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Amanda Spivak

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Associate Professor

I am a biogeochemist and ecosystem ecologist with a research focus on carbon cycling in coastal environments. My lab group examines processes controlling carbon transformations and fates and how those pathways are changed by natural and anthropogenic stressors. 

Our group is looking a postdoc to join us for a new project focused on redox effects on plant-microbe-mineral interactions in salt marshes! More information here. Applications can be submitted here: 

And, we are hiring a full-time technician! The ad can be found here and applications can be submitted here:

If you are a UGA undergraduate and interested in conducting research with our lab, complete this application and send it to me.

Ph.D.: Marine Science. 2008. College of William & Mary, Williamsburg, VA.

A.B.: Biology, Environmental Science concentration, with honors. Minor in English. Magna Cum Laude. 2001. Bryn Mawr College, Bryn Mawr, PA.

Research Interests:

My research group focuses on coastal ecosystem ecology. I seek to develop an integrated understanding of ecological and biogeochemical processes in order to refine the role of estuaries and wetlands in the global carbon cycle and predict the likelihood of recovery from human disturbances. My group uses innovative geochemical tracer approaches, including stable isotopes and lipid biomarkers, in combination with mesocosm and landscape-scale experiments to quantify carbon pathways, transformations, and fate.

Bowen, J.L., A.C. Spivak, A.E. Bernhard, R.W. Fulweiler, A.E. Giblin. In press. Salt marsh nitrogen cycling: Where land meets sea. Trends in Microbiology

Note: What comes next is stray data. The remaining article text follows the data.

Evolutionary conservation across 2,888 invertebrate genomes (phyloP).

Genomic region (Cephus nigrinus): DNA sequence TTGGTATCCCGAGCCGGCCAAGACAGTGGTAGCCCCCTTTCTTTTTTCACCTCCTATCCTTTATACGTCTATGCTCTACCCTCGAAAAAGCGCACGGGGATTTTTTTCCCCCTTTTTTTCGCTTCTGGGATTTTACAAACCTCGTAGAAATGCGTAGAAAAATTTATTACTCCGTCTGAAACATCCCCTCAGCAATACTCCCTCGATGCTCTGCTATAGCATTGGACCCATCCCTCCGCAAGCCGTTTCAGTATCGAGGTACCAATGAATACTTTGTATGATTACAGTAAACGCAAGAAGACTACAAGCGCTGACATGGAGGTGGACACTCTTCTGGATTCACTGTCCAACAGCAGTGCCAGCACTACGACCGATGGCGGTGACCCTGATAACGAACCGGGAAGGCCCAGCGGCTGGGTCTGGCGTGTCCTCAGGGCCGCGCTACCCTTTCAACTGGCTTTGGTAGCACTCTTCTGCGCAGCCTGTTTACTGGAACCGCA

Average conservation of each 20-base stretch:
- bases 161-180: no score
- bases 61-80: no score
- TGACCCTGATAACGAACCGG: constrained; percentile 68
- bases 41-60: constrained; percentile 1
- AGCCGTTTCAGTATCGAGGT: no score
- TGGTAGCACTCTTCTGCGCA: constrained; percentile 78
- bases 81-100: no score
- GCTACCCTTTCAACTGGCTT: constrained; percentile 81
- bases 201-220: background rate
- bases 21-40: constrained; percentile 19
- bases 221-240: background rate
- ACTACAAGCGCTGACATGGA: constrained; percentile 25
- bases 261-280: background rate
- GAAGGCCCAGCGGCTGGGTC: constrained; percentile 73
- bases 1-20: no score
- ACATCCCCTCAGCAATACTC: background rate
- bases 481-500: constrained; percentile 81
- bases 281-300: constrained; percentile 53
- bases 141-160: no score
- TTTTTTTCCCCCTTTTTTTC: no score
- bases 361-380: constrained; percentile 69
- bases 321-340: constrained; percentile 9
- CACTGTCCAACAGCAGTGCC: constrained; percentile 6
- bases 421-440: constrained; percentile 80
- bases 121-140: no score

Spivak, A.C., A. Pinsonneault, C. Hintz, J. Brandes, J. P. Megonigal. 2023. Ephemeral microbial responses to pulses of bioavailable carbon in oxic and anoxic salt marsh soils. Soil Biology and Biochemistry. 

Luk, S.Y., K.M. Gosselin, J. Sanderman, G. Mariotti, M. Eagle, A.C. Spivak. 2023. Peat decomposition and erosion contribute to pond deepening in a temperate salt marsh. JGR: Biogeosciences 

Eagle, M. J., K. D. Kroeger, A. C. Spivak, F. Wang, J. Tang, O. I. Abdul-Aziz, K. S. Ishtiaq, J. O'Keefe Suttles, and A. G. Mann. 2022. Soil carbon consequences of historic hydrologic impairment and recent restoration in coastal wetlands, Sci. Total Environ., 848, 157682,  

Luk, S.Y., K. Todd-Brown, M.E. Gonneea, A.P. McNichol, J. Sanderman, K. Gosselin, and A.C. Spivak. 2021Soil organic carbon development and decay in natural and disturbed salt marsh environments. Geophysical Research Letters 

Spivak, A.C., K. Gosselin, and S.P. Sylva. 2018. Shallow ponds are biogeochemically distinct habitats in salt marsh ecosystems. Limnology and Oceanography. 63: 1622-1642 10.1002/lno.10797

Spivak, A.C., K. Gosselin, E. Howard, G. Mariotti, I. Forbrich, R. Stanley, and S.P. Sylva. 2017. Shallow ponds are heterogeneous habitats within salt marsh ecosystems. JGR Biogeosciences. 10.1002/2017JG003780

Spivak, A.C. and J. Ossolinski. 2016. Limited effects of nutrient enrichment on bacterial carbon sources in salt marsh tidal creek sediments. Marine Ecology Progress Series 544: 107-130.

Spivak, A.C. and J. Reeve. 2015. Rapid cycling of recently fixed carbon in a Spartina alterniflora system: A stable isotope tracer experiment. Biogeochemistry 125: 97-114. 10.1007/s10533-015-0115-2

Spivak, A.C. 2015. Benthic biogeochemical responses to changing estuary trophic state and nutrient availability: A paired field and mesocosm experiment approach. Limnology and Oceanography. 60(1): 3-21.

My Graduate Students

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